Social Care

What social services are available in Estonia and how to gain access to them?

In Estonia, social services are provided by a governmental agency – the Social Insurance Board (sotsiaalkindlustusamet) – and two public legal bodies – the Health Insurance Fund (haigekassa) and the Unemployment Insurance Fund (töötukassa).

Some social services (like transportation allowance, kindergarten and school allowance) are also provided by local government units.

Have questions? Book a free consultation at International House of Estonia

International House of Estonia provides free personal consultations for foreigners, their families and local employers about settling in, documentation, healthcare, language programs etc. Located in Valukoja 8, Tallinn.

Book your appointment online.

Prerequisites for social services

Estonian social services and support are meant for Estonian residents. 

This means you have to register your place of residence in Estonia. 

+ As a citizen of the EU or EEA member states you can do this at your local government service office (read more in the Registering Your Place of Residence section) within three months after having arrived in Estonia.

+ As a non-EU citizen you can register your place of residence only after receiving a residence permit (read more in the Temporary Residence Permit section): most of the social care services are applicable only after that.

Health insurance

You will need valid health insurance. 

Health insurance is provided by the employer via the Health Insurance Fund both for the residents of Estonia for whom the social tax is paid or who pay the social tax for themselves. 

Self-employed residents have to register themselves with the Tax and Customs Board in order to receive health insurance.

Health insurance includes, but is not limited to:

– consultations,

– laboratory tests,

– preventive check-ups,

– hospital care,

– pre-natal and postnatal care,

– benefits for pharmaceuticals,

– temporary incapacity for work.

Outpatient fees also apply (they’re never more than 5 euros). 

You will also need a GP (family doctor) when living in Estonia.

Disability-related social services

Disability-related social services are provided by the Estonian Social Insurance Board

To apply, you must provide information about your condition. You can fill in some of the forms via or do it at the Social Insurance Board in person. 

On the state level, the Social Insurance Board provides assistance with:

– rehabilitation services to ensure independent living and employment,

– the provision of prosthetic, orthopaedic or other assistive devices,

– ensuring welfare services for adults that require assistance due to mental problems,

– substitute care or guardianship for children, 

– home child care.

Most of the additional social services are provided by local governments. These services include:

– counselling on social rights,

– meeting points for the elderly,

– home care,

– nursing assistance,

– social housing for people who are unable to obtain it themselves.

And many others.

Family services

On the state level, family and child allowances are provided by the Estonian Social Insurance Board and by local governments (mostly support for education, extracurricular activities and school transport). 

The statewide services include both the child allowance and the childbirth allowance. It also includes Estonia’s unique parental benefit system which allows 435 paid days off work to care for a newborn child. New mothers can stay at home for three years, receiving total pay equal to about a year and a half of the average salary.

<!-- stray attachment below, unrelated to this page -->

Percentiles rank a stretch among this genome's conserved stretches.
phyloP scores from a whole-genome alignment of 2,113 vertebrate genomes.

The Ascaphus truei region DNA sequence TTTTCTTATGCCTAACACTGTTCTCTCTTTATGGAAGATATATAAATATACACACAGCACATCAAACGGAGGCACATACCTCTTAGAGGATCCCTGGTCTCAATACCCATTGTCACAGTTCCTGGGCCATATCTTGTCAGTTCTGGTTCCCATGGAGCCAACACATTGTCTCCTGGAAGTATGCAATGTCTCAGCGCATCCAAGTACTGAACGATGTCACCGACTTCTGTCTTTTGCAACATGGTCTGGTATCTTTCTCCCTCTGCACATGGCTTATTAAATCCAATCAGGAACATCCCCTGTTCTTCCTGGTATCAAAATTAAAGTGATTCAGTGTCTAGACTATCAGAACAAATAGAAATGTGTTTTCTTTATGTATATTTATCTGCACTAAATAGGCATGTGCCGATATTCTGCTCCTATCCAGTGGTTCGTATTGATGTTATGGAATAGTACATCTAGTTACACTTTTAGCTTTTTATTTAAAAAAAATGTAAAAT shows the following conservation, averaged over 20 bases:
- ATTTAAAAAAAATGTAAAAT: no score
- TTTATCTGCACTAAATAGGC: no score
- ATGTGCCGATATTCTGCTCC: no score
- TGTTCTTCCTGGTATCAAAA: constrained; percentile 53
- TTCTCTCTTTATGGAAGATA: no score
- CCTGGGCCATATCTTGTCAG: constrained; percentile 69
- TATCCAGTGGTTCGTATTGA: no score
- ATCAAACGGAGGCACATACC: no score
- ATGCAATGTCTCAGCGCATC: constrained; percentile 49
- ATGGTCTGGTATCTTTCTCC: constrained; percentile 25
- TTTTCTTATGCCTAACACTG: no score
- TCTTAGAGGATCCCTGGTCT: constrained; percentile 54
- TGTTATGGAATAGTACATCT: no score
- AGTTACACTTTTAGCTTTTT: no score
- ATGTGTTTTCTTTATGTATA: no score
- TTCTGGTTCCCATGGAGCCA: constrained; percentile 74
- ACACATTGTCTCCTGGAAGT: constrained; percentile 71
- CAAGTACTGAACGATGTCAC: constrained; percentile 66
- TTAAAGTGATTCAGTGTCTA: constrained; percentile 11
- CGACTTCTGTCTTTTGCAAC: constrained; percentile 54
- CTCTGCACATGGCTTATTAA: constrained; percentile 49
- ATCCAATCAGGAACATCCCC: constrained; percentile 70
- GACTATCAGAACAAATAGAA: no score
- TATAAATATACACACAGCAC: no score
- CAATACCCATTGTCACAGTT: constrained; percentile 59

Additionally, before the child turns 70 days of age, the mother raising the child has the right to the compensation. After that the parents have the right to the benefit by turns. That means that dads can also stay home and take care of their children. This is also the reason why you see so many dads strolling with baby carriages during the day, or why there are so many dads on the childrens playgrounds.

This makes Estonia one of the most generous countries in the OECD in this respect. See the chart of OECD countries’ parental leaves on the website of The Economist.

Unemployment benefits

The social care system in Estonia is largely contribution-based. 

It offers several benefits if you have worked and paid contributions in Estonia. The benefits include the unemployment benefit and various related allowances that you can receive after having registered with the Unemployment Insurance Fund.

Subsistence level benefits

The subsistence level benefits are paid by the local municipality or city government. They are paid to people with insufficient income and who are living below the subsistence level.

Pension system

The Estonian pension system stands on three pillars:

To receive the old age pension (I pillar e.g. state pension), apply for it via the Social Insurance Board. A person is eligible for an Estonian retirement e.g. old-age pension when they have reached the Estonian retirement age and they have proof of at least 15 years of pensionable service in Estonia, in the EU member states, Norway, Iceland, Liechtenstein or Switzerland or in the countries with which Estonia has signed a bilateral cooperation agreement on social security (so-called partner countries). 

To receive mandatory ( e.g. II pillar) or supplementary  (e.g. III pillar) funded pensions, apply for it via Pension Registry or contact life insurance undertaking.

This website uses cookies. By continuing to browse this webpage or closing this notice, you consent to the use of cookies. You may opt-out of your consent at any time by changing the settings of the device you are using and deleting your saved cookies. Have a look at our cookie policy.